18. Jeff

    There is no shame here but practical consideration and cost savings for taxpayers. If the mosque was so confident in winning they would have pressed on, yet they even realized the case was weak to marginal at best. . . this looks like a big win for them and a huge wake up call for the city to shore up their ordinances and prevent other groups from exploiting RLUIPA to the detriment of sound safety and traffic standards on our residential areas

  19. Aga Khan

    @Jeff don’t kid yourself that the mosque thinks their case is weak. In any litigation there are practical considerations of time and what one expects to get at the end of the day. If a mosque can be built quicker and more cheaply by settling with the city that is what Ferhan Memon and the mosque board are going to do. What you and other Norwalk should be grateful for is that they are decent people and are not looking to string Norwalk out for what the city has put them through. They just want to be fairly compensated for what they have spent or are giving up.

  20. Bill

    If I tried to build a mosque in Saudi Arabia, would they pay me a million dollars not to build it…I think not.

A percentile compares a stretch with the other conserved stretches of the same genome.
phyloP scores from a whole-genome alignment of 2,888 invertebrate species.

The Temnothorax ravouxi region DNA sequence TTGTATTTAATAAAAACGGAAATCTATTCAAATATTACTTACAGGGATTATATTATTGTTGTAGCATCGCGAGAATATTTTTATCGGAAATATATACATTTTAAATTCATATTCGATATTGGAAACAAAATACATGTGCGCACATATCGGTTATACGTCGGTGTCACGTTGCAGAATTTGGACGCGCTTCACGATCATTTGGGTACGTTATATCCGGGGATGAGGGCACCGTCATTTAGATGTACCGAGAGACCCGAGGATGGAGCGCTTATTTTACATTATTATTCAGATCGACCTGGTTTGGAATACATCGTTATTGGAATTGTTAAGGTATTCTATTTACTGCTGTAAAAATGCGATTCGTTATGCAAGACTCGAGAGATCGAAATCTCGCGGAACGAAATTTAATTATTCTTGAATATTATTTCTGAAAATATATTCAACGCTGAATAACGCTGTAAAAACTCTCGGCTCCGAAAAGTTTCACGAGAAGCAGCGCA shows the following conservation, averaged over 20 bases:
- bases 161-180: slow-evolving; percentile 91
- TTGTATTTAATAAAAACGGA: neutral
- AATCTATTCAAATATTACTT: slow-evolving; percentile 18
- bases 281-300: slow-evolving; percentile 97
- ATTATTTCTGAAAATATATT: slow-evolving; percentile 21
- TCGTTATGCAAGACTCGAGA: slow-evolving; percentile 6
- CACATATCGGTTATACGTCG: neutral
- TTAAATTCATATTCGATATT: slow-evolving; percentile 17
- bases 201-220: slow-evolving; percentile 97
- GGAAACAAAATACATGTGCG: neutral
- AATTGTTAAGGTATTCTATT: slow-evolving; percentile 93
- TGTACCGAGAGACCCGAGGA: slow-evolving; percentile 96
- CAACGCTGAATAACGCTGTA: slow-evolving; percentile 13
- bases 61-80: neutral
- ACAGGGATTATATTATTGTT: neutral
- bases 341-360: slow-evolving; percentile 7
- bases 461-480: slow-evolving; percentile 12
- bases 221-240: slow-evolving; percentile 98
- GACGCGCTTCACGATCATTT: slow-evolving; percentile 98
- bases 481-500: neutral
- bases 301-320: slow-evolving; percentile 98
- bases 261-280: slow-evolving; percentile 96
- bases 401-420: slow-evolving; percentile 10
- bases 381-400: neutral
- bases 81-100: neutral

21. Aha Khan

    @Bill. This is not Saudi Arabia that’s why I live here. And because I do I expect that I will have equal rights regardless of my faith. The fact that the mosque application was treated differently is something that Norwalk should be ashamed of. It is cheaper and politically expedient to make a deal.

  22. Suzanne

    Aga Khan, Might I remind you that Al Madany asked to be treated differently when they invoked RLUIPA? They used religion to inform their every move after the Zoning Commission told them the size and scope, not their religion, was a problem.

  23. Jen

    I agree with the statement that zoning in Norwalk should be changed to no more churches, museums, libraries, etc. in residential areas. The only land left is wetlands. I have an acre of that and can’t even give it away without spending thousands on surveys. Time for a major zoning change.

  24. Scott

    So just where do 100 families get that kind of money?

  25. DeeeeMoooo

    @Suzanne: “Aga Khan, Might I remind you that Al Madany asked to be treated differently when they invoked RLUIPA”